The European Commission will push on with plans to ban three neonicotinoids after a majority of EU ministers voted in favour of a suspension on Monday.
Fifteen countries voted in favour of a ban of three variants - clothianidin, imidacloprid and thiametoxam - of the controversial insecticide, which has been linked with having a harmful impact on the health of vital bee pollinators. Despite the vote, by 27 member states, not reaching the required majority under EU voting rules, a hung vote means the EC will now get to make a final decision with the body confirming it will pursue a two-year suspension. The implementation date of the ban will be 1 December 2013.
The UK was one of the countries which voted against the ban, with farming minister David Heath exclusively revealing to FPJ last week that DEFRA had still hoped the EC would "see sense" and prevent a ban.
Heath claimed that research conducted by the European Food Safety Authority (EFSA), which suggested neonicotinoids were causing a reduction in bee populations, was misleading and not based on actual field conditions.
Heath told FPJ: "We can’t make a knee-jerk decision to ban something useful to growers until there is definitive evidence against it. If people are not using neonicotinoids there are other alternative pesticides on the market which may have clear adverse effects, so this is a situation that has to be handled calmly and sensibly by the European Commission.”
However, the proposed ban has been welcomed by several groups including the Soil Association, which took part in last week's March of the Beekeepers in Parliament Square - a protest attended by celebrities including fashion designer Vivienne Westwood (pictured). To date, almost three million people have signed a petition calling for a ban.
“This is a victory not only for the bees and other pollinators, but for independent science against the political, pro-pesticide position adopted by UK environment secretary Owen Paterson and the pesticide industry," said Emma Hockridge, the Soil Association's head of policy.
The Soil Association claims that in Italy, which has had regulations in place to prevent the use of neonicotinoids for several years, the deaths of honey bees during winter has reduced by nearly 50 per cent over the last three years. The British Beekeepers' Association estimates that the number of bee colonies in Britain fell by 16 per cent last year, while 40 per cent of all food consumed by humans is currently dependent on bee pollination.
According to media reports, chemicals giant Syngenta, which had supplied the three banned neonicotinoids alongside German firm Bayer CropScience, had been involved in a secret bid to prevent a ban. Bayer blasted the EC decision as an 'attack on technology' and says it remains 'convinced' that neonicotinoids are safe.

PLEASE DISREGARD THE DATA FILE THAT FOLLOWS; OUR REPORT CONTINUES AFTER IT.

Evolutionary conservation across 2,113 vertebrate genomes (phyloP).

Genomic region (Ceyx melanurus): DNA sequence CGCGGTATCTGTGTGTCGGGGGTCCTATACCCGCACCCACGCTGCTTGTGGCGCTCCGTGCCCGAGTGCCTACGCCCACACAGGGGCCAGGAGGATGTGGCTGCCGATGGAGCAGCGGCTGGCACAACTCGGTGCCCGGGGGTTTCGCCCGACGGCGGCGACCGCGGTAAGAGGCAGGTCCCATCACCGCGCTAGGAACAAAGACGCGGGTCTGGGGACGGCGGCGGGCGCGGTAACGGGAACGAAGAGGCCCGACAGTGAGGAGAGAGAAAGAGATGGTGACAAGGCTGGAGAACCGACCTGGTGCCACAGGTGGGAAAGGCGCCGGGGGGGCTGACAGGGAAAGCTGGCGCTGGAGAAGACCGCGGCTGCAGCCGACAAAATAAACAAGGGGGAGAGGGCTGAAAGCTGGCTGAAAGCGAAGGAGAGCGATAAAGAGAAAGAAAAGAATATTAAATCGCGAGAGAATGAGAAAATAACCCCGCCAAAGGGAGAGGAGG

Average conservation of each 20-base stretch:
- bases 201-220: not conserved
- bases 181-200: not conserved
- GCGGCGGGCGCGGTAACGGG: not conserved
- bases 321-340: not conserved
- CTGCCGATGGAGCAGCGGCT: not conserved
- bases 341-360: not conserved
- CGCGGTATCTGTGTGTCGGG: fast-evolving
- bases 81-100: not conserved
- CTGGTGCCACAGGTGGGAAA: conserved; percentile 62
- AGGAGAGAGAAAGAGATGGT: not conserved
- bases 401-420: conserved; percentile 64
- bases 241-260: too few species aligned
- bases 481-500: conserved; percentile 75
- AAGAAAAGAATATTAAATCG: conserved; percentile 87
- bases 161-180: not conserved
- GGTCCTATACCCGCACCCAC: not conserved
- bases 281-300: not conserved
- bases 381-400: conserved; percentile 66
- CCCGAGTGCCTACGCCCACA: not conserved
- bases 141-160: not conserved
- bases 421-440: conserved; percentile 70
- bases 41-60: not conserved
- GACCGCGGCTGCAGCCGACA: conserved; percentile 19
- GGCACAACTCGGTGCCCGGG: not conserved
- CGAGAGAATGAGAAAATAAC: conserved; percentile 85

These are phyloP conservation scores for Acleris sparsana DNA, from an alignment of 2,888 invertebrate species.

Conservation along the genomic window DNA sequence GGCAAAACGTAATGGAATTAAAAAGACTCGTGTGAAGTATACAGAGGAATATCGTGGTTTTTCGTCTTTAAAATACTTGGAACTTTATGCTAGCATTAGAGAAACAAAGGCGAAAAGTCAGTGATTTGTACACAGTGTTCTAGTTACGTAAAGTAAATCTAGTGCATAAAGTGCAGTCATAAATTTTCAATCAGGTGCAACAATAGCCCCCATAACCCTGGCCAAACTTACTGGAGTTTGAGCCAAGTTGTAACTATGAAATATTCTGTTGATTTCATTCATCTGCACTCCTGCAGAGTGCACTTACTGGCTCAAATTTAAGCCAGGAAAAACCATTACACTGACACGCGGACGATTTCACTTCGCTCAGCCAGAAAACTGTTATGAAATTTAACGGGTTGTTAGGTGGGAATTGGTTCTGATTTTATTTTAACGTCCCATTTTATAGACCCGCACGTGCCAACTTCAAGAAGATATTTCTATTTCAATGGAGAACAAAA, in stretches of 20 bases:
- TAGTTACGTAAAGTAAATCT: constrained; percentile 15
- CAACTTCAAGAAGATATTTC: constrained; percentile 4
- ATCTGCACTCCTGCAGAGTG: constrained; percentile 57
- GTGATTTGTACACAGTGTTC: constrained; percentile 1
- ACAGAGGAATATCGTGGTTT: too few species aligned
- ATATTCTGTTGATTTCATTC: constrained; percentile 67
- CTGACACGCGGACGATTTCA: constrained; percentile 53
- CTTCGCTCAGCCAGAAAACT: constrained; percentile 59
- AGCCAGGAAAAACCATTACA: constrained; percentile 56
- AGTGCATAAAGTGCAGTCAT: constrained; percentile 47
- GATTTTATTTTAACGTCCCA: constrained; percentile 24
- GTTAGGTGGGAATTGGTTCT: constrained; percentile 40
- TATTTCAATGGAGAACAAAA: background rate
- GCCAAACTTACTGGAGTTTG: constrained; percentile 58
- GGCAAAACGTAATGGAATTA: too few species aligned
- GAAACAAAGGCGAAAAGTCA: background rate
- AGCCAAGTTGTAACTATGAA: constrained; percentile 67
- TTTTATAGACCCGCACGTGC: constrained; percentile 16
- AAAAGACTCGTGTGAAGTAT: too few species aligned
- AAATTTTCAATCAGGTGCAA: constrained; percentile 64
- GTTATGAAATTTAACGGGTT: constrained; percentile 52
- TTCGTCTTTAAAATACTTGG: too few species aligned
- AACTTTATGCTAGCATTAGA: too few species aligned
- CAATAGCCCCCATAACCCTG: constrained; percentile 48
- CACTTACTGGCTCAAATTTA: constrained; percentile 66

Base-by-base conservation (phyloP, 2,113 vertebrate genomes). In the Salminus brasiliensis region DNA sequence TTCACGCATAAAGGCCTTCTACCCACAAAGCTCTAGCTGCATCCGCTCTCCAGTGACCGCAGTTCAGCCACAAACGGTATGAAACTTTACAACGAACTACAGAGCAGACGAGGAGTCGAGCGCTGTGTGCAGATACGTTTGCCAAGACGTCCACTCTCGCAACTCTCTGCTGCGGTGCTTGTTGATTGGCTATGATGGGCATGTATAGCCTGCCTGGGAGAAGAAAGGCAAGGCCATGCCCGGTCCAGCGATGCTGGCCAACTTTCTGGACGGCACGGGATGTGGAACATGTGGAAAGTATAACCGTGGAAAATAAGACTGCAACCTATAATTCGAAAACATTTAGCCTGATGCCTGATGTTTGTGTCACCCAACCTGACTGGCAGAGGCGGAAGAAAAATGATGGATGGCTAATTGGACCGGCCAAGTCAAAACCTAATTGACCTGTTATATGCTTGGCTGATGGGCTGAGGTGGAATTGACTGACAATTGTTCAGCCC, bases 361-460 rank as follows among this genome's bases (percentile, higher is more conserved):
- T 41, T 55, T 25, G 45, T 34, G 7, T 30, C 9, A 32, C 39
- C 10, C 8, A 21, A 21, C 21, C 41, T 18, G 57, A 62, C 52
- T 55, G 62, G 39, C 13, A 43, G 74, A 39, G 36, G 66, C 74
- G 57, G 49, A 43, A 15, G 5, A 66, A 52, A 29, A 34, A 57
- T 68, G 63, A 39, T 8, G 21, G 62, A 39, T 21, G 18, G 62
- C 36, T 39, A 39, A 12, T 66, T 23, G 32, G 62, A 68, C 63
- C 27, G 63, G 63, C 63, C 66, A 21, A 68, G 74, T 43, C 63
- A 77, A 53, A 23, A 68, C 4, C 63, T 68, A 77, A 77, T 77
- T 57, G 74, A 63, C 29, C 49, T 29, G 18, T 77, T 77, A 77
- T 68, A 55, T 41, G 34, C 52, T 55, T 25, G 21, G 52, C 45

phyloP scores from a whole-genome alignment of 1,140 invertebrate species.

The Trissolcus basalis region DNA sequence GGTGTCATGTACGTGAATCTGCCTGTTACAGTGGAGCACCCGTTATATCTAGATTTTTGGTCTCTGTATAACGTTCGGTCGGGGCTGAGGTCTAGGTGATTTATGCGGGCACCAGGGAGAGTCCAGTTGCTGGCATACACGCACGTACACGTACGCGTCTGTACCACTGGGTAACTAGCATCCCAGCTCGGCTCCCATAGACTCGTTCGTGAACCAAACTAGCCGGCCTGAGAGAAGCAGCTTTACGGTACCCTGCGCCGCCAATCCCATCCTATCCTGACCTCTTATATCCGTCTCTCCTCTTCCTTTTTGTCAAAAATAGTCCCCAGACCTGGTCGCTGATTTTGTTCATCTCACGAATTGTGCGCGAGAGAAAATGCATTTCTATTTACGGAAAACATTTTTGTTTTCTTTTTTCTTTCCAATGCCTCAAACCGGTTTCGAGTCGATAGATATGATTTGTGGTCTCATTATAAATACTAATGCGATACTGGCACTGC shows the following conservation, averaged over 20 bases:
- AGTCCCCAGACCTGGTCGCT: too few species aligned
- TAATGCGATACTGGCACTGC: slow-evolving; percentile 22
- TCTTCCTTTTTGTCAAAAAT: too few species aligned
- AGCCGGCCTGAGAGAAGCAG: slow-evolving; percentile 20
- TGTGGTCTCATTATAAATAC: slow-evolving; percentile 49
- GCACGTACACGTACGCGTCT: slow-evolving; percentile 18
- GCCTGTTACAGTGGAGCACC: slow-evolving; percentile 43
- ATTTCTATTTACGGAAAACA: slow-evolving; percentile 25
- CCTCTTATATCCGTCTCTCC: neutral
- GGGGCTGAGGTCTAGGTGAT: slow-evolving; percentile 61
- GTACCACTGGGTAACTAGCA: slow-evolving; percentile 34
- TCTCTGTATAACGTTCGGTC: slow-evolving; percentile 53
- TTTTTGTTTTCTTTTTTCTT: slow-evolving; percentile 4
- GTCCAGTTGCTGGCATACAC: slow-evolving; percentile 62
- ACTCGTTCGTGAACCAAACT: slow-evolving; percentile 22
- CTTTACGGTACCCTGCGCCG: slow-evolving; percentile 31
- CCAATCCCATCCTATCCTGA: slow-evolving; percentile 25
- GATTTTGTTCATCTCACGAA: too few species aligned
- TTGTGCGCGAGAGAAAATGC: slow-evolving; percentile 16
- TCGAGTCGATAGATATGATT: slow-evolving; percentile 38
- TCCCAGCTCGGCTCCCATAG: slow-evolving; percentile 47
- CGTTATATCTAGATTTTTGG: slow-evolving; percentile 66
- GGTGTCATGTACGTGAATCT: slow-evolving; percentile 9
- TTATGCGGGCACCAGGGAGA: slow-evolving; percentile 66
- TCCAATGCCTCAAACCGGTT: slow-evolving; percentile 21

A spokesperson said: "As there was no qualified majority in the Appeals Committee, Bayer calls upon the Commission to not implement its proposal on these products until a proper impact assessment has been done. We are disappointed that clear scientific evidence has taken a back-seat in the decision making process."
Bayer's views were shared by Friedhelm Schmider, director general of the European Crop Protection Association (ECPA), who said the body was 'deeply disappointed' by the decision and that it puts European producers 'at risk'.
He explained: "This decision is based on a misuse of the precautionary principle setting a very negative precedence in the application of the legal framework set out in Regulation 1107/2009, and contravenes the principles of predictability, consistency, proportionality and legal certainty. It puts at risk the competitiveness, productivity and sustainability of European agriculture and sends an extremely discouraging signal to the whole agri-food sector, including agri-R&D companies in Europe”.
'The right decision'
Several anti-neonicotinoids lobbyist groups have backed the ban. Activist group Avaaz said that the ban will give bees the "breathing space that they deserve". Avaaz's senior global campaigner Iain Keith explained: "Today's pesticide ban throws Europe's bees a vital lifeline, following a massive campaign backed by 2.6 million people. Europe is taking science seriously and must now put the full ban in place, to give bees the breathing space they need."
Furthermore, Greenpeace EU agriculture policy director Marco Contiero added: "This makes it crystal clear that there is overwhelming scientific, political and public support for a ban. I'm glad to report that all of the countries opposing a ban have failed."
Despite DEFRA secretary of state Owen Paterson expressing his public support for neonicotinoids on several occasions, the UK government will now be forced to follow the likes of Italy, Germany and France, where certain restrictions are already in place preventing the use of the insecticide.